Machinery does not care. If a worker incurs an injury, the machinery plugs along as it always has — while the worker’s life is changed forever.
Failure to properly control hazardous energy is a leading
cause of serious accidents and injuries in the electrical
industry. As a result, organizations, such as OSHA, enact
laws and regulations to protect workers and improve
Two of the most frequent safety issues each year are
lockout-tagout (LOTO) and electrical wiring violations, which
are both continuously cited in the top 10 OSHA violations.
To decrease those violations, plant managers can take steps
to avoid common electrical wiring mistakes and follow the
LOTO standard created by OSHA to prevent the unexpected
energization, or start-up, of machinery and equipment prior to
the completion of maintenance or repair work.
Energy sources in machines and equipment pose a
serious threat to workers. LOTO is a process of steps and
safety practices meant to control hazardous energy while a
technician performs service or maintenance on machinery.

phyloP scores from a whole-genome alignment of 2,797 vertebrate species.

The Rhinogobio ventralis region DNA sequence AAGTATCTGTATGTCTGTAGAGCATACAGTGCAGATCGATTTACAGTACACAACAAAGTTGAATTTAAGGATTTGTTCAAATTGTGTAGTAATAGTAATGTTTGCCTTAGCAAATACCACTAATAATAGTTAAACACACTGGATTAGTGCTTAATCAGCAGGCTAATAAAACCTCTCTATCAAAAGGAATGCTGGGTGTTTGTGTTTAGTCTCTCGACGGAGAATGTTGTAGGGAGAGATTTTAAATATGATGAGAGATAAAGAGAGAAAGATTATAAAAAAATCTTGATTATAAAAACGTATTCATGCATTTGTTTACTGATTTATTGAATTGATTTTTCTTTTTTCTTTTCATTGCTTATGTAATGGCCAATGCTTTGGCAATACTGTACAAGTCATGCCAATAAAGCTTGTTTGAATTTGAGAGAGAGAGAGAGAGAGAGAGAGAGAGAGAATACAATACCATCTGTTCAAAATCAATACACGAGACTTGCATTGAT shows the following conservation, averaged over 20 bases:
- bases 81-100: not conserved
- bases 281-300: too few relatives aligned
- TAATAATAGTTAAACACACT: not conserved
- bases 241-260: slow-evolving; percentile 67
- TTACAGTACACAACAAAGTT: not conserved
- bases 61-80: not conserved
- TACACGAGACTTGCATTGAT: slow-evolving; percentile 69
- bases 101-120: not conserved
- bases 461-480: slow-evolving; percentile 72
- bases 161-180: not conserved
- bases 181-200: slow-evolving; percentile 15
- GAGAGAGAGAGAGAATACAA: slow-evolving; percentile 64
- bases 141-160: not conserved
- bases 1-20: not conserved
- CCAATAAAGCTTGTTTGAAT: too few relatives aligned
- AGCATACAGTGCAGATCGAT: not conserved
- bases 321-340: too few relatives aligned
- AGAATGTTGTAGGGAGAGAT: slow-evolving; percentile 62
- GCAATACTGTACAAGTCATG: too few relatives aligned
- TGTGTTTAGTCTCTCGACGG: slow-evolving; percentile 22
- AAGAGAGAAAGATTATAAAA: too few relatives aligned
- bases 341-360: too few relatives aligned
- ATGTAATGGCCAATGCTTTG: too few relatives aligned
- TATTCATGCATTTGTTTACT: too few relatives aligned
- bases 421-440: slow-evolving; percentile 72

The procedure works to guard against unexpected
Failure to control hazardous energy can result in serious
injury or even death — everything from electrocution and
burns to fractured body parts is possible. For example, if the
internal wiring electrically shorts during equipment repair, the
worker will get shocked. In an industry where 10 percent of
serious accidents are caused by improper control of hazardous
energy, workers lose an average of 24 days to recovery.
Know How To LOTO
Instating proper LOTO practices ensures your workers
are protected while performing maintenance procedures on
equipment. The LOTO standard is not typically required
during normal production operations; however, it is necessary
when a worker will be exposed to hazards — such as when
removing or bypassing machine guards or when the worker
must place their body in contact with the point of operation or
a dangerous operating zone.
So, what’s the difference between lockout and tagout?
It’s just like it sounds — a lockout involves a locking
device, while a tagout uses a tag. Lockout procedures
mandate applying a secured lockout device, such as a
valve, on an energy isolating device, while tagout involves
MAI NTE NAN CE MAT TE RS
By Jeff Seabury
Victory Over Hazardous
Energy Safety Violations
Plugs and connectors that use GCM technology
are able to look upstream or toward the panel.
As seen here, a break in ground continuity or
reversed polarity from the receptacle back to the
panel will be indicated by a red LED on the plug
body immediately upon insertion.
Ground continuity monitoring plugs that provide
proper ground indication, such as using LED
lights, help indicate potentially hazardous wiring
conditions that are present.